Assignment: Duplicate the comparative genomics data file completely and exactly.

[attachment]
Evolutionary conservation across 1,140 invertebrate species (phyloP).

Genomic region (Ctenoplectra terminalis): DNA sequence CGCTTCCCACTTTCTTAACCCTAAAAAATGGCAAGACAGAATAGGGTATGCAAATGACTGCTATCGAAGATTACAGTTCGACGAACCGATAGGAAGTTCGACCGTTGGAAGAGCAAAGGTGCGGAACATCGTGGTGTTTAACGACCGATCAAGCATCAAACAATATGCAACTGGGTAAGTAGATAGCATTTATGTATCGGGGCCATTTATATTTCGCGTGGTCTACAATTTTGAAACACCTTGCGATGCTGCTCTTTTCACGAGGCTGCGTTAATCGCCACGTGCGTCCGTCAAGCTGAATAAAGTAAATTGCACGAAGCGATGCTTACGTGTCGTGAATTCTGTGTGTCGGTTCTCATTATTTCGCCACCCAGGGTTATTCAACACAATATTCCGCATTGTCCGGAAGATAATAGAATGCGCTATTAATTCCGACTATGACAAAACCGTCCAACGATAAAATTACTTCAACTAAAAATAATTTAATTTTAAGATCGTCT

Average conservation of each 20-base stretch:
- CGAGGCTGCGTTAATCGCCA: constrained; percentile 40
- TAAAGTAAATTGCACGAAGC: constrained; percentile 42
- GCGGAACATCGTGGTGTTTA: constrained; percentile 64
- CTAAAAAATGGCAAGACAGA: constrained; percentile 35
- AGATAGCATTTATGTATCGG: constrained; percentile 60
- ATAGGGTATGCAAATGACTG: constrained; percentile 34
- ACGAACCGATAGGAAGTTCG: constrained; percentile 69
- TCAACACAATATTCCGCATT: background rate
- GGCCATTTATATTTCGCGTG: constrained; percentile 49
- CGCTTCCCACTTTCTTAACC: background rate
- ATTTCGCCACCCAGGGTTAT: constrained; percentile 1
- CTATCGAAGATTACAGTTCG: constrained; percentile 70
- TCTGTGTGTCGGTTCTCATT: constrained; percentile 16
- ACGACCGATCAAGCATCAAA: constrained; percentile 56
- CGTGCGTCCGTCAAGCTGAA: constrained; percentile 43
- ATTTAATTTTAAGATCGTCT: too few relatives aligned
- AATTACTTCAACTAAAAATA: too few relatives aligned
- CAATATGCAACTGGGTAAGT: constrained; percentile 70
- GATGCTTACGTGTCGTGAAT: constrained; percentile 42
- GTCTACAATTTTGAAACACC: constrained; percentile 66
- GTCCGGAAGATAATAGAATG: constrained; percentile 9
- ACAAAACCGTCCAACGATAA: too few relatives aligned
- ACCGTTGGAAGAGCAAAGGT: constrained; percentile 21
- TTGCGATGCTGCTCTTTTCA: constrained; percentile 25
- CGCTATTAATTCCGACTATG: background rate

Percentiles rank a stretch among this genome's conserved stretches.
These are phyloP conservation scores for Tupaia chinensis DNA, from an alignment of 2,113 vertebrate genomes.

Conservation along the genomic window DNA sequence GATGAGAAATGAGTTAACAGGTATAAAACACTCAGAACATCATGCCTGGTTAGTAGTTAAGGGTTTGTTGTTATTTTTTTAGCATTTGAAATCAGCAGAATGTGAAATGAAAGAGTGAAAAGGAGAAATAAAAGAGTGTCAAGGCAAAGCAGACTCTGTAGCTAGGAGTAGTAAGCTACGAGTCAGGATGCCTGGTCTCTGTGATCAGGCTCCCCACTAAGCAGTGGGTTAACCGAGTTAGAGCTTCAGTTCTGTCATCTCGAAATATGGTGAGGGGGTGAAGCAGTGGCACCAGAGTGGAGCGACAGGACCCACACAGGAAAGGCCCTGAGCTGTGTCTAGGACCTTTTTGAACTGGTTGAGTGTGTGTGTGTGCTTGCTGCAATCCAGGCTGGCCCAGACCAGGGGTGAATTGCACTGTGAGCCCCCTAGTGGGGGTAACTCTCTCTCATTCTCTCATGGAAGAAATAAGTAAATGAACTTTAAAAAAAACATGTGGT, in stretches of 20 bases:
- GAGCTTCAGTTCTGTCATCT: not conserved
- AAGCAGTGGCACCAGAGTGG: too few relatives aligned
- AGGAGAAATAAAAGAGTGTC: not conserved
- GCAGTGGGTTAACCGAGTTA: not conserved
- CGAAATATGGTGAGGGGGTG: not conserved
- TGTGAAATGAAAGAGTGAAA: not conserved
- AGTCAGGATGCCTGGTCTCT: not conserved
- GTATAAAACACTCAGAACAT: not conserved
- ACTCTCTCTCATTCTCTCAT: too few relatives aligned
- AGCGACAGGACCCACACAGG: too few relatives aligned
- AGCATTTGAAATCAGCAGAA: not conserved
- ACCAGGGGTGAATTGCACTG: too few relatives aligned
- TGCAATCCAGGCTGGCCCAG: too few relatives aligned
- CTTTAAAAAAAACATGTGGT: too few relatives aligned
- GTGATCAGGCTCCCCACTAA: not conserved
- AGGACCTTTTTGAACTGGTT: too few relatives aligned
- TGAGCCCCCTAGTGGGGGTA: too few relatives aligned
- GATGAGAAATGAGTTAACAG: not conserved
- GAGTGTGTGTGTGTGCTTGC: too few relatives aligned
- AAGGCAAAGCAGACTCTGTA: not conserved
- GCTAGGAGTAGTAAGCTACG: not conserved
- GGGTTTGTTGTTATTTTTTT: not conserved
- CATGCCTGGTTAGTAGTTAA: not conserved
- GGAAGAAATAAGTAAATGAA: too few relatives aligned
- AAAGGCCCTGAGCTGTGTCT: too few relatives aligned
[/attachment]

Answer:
Evolutionary conservation across 1,140 invertebrate species (phyloP).

Genomic region (Ctenoplectra terminalis): DNA sequence CGCTTCCCACTTTCTTAACCCTAAAAAATGGCAAGACAGAATAGGGTATGCAAATGACTGCTATCGAAGATTACAGTTCGACGAACCGATAGGAAGTTCGACCGTTGGAAGAGCAAAGGTGCGGAACATCGTGGTGTTTAACGACCGATCAAGCATCAAACAATATGCAACTGGGTAAGTAGATAGCATTTATGTATCGGGGCCATTTATATTTCGCGTGGTCTACAATTTTGAAACACCTTGCGATGCTGCTCTTTTCACGAGGCTGCGTTAATCGCCACGTGCGTCCGTCAAGCTGAATAAAGTAAATTGCACGAAGCGATGCTTACGTGTCGTGAATTCTGTGTGTCGGTTCTCATTATTTCGCCACCCAGGGTTATTCAACACAATATTCCGCATTGTCCGGAAGATAATAGAATGCGCTATTAATTCCGACTATGACAAAACCGTCCAACGATAAAATTACTTCAACTAAAAATAATTTAATTTTAAGATCGTCT

Average conservation of each 20-base stretch:
- CGAGGCTGCGTTAATCGCCA: constrained; percentile 40
- TAAAGTAAATTGCACGAAGC: constrained; percentile 42
- GCGGAACATCGTGGTGTTTA: constrained; percentile 64
- CTAAAAAATGGCAAGACAGA: constrained; percentile 35
- AGATAGCATTTATGTATCGG: constrained; percentile 60
- ATAGGGTATGCAAATGACTG: constrained; percentile 34
- ACGAACCGATAGGAAGTTCG: constrained; percentile 69
- TCAACACAATATTCCGCATT: background rate
- GGCCATTTATATTTCGCGTG: constrained; percentile 49
- CGCTTCCCACTTTCTTAACC: background rate
- ATTTCGCCACCCAGGGTTAT: constrained; percentile 1
- CTATCGAAGATTACAGTTCG: constrained; percentile 70
- TCTGTGTGTCGGTTCTCATT: constrained; percentile 16
- ACGACCGATCAAGCATCAAA: constrained; percentile 56
- CGTGCGTCCGTCAAGCTGAA: constrained; percentile 43
- ATTTAATTTTAAGATCGTCT: too few relatives aligned
- AATTACTTCAACTAAAAATA: too few relatives aligned
- CAATATGCAACTGGGTAAGT: constrained; percentile 70
- GATGCTTACGTGTCGTGAAT: constrained; percentile 42
- GTCTACAATTTTGAAACACC: constrained; percentile 66
- GTCCGGAAGATAATAGAATG: constrained; percentile 9
- ACAAAACCGTCCAACGATAA: too few relatives aligned
- ACCGTTGGAAGAGCAAAGGT: constrained; percentile 21
- TTGCGATGCTGCTCTTTTCA: constrained; percentile 25
- CGCTATTAATTCCGACTATG: background rate

Percentiles rank a stretch among this genome's conserved stretches.
These are phyloP conservation scores for Tupaia chinensis DNA, from an alignment of 2,113 vertebrate genomes.

Conservation along the genomic window DNA sequence GATGAGAAATGAGTTAACAGGTATAAAACACTCAGAACATCATGCCTGGTTAGTAGTTAAGGGTTTGTTGTTATTTTTTTAGCATTTGAAATCAGCAGAATGTGAAATGAAAGAGTGAAAAGGAGAAATAAAAGAGTGTCAAGGCAAAGCAGACTCTGTAGCTAGGAGTAGTAAGCTACGAGTCAGGATGCCTGGTCTCTGTGATCAGGCTCCCCACTAAGCAGTGGGTTAACCGAGTTAGAGCTTCAGTTCTGTCATCTCGAAATATGGTGAGGGGGTGAAGCAGTGGCACCAGAGTGGAGCGACAGGACCCACACAGGAAAGGCCCTGAGCTGTGTCTAGGACCTTTTTGAACTGGTTGAGTGTGTGTGTGTGCTTGCTGCAATCCAGGCTGGCCCAGACCAGGGGTGAATTGCACTGTGAGCCCCCTAGTGGGGGTAACTCTCTCTCATTCTCTCATGGAAGAAATAAGTAAATGAACTTTAAAAAAAACATGTGGT, in stretches of 20 bases:
- GAGCTTCAGTTCTGTCATCT: not conserved
- AAGCAGTGGCACCAGAGTGG: too few relatives aligned
- AGGAGAAATAAAAGAGTGTC: not conserved
- GCAGTGGGTTAACCGAGTTA: not conserved
- CGAAATATGGTGAGGGGGTG: not conserved
- TGTGAAATGAAAGAGTGAAA: not conserved
- AGTCAGGATGCCTGGTCTCT: not conserved
- GTATAAAACACTCAGAACAT: not conserved
- ACTCTCTCTCATTCTCTCAT: too few relatives aligned
- AGCGACAGGACCCACACAGG: too few relatives aligned
- AGCATTTGAAATCAGCAGAA: not conserved
- ACCAGGGGTGAATTGCACTG: too few relatives aligned
- TGCAATCCAGGCTGGCCCAG: too few relatives aligned
- CTTTAAAAAAAACATGTGGT: too few relatives aligned
- GTGATCAGGCTCCCCACTAA: not conserved
- AGGACCTTTTTGAACTGGTT: too few relatives aligned
- TGAGCCCCCTAGTGGGGGTA: too few relatives aligned
- GATGAGAAATGAGTTAACAG: not conserved
- GAGTGTGTGTGTGTGCTTGC: too few relatives aligned
- AAGGCAAAGCAGACTCTGTA: not conserved
- GCTAGGAGTAGTAAGCTACG: not conserved
- GGGTTTGTTGTTATTTTTTT: not conserved
- CATGCCTGGTTAGTAGTTAA: not conserved
- GGAAGAAATAAGTAAATGAA: too few relatives aligned
- AAAGGCCCTGAGCTGTGTCT: too few relatives aligned